The department’s standards for safety earned a $25,000 award from Texas Tech President Lawrence Schovanec.
Safety first, always.
“This award means a lot to me, to the college, the faculty, staff and students,” said Stephen Bayne, the acting dean of the College of Engineering. “This shows how important safety is to us.”
The Presidential Departmental Excellence in Safety Award is presented annually to a department or similar academic unit to recognize excellence in safety, research, scholarly and creative activity and teaching. The award is presented to the winning department by Texas Tech UniversityPresident Lawrence Schovanec and comes with a $25,000 fund to help with safety initiatives. Each department applying for the award must submit a plan of action with their application.
“The extra funds allow us to directly address issues we might not be able to through our normal budget process because we don't have a separate line item for safety,” said Danny Reible, acting department chair for chemical engineering said. “Having that $25,000 also allows the faculty to be able to address some issues in their own labs.”
The Department of Chemical Engineering plans to use the fund to create a student-led safety organization, create an internal reward system, purchase new safety supplies and equipment and improve safety infrastructures. The funds also will allow the department to host multiple safety-related events throughout the next year.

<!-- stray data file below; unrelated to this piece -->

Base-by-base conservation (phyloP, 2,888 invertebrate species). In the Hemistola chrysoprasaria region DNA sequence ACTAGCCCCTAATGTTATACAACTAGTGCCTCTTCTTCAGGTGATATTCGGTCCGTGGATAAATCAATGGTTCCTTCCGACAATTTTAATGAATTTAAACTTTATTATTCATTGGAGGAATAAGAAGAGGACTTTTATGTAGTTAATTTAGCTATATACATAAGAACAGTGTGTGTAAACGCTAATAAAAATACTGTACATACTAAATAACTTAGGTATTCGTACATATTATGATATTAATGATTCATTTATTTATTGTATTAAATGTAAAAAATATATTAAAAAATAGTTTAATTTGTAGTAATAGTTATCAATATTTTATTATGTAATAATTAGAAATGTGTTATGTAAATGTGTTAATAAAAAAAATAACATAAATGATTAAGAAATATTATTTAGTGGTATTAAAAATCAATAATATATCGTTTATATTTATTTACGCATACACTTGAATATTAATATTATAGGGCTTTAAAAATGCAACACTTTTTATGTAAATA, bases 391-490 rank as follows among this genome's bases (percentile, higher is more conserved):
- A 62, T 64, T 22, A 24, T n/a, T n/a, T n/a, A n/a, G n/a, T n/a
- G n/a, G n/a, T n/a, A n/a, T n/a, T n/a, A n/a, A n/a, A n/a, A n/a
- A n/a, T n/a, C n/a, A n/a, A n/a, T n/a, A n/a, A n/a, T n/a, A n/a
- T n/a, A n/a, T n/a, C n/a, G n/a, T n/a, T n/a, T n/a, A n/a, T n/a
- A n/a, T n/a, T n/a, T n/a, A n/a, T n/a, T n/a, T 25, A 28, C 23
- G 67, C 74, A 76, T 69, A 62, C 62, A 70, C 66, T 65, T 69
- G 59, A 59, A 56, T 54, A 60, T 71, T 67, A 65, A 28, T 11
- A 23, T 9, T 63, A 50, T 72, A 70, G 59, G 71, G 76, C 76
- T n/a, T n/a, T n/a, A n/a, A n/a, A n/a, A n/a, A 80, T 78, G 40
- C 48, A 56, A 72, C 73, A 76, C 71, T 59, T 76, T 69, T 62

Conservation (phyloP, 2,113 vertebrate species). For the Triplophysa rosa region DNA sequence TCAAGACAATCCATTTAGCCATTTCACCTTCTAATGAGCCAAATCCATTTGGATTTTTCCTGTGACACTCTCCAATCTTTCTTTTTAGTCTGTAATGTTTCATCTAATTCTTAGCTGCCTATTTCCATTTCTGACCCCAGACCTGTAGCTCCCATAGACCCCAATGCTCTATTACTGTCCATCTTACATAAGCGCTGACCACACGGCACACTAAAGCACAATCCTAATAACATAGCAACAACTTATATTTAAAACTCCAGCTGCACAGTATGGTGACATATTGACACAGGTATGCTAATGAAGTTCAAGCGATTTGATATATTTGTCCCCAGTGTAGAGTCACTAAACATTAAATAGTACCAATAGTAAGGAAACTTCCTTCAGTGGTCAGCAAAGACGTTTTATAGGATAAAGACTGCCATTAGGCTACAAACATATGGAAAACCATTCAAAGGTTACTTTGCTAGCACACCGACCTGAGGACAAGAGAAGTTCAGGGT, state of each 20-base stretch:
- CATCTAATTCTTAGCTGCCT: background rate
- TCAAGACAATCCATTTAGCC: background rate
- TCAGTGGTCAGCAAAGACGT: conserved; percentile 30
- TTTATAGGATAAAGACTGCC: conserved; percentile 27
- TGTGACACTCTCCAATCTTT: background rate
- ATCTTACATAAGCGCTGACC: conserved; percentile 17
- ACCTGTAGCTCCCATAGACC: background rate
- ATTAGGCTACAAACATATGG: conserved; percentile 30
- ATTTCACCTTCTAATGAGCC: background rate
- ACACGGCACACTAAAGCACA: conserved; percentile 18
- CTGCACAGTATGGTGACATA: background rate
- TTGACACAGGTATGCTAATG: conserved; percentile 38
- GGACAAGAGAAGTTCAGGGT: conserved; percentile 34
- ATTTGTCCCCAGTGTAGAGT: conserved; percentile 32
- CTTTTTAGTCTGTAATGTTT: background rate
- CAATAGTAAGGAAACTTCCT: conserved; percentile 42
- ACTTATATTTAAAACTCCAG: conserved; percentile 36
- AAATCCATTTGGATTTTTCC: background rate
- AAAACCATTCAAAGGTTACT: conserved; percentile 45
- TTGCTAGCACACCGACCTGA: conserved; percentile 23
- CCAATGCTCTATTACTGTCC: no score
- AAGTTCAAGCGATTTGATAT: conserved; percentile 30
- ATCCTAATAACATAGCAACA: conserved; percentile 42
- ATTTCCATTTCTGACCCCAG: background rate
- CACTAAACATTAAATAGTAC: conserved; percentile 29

And while the department's push for safety over the last year has been recognized, Bayne wants safety to remain at the forefront.
“We can't assume that because we did this work with our current students that the next crop will automatically know what is expected,” he said. “We have to constantly be pushing this circular approach for safety.
“I want everyone to feel comfortable reporting safety issues because if they aren't reported, we can't do anything to address them. We want everyone to feel confident that if they see something wrong they can report it and we'll address it in an appropriate way and then we'll all learn from it to keep it from happening in the future.”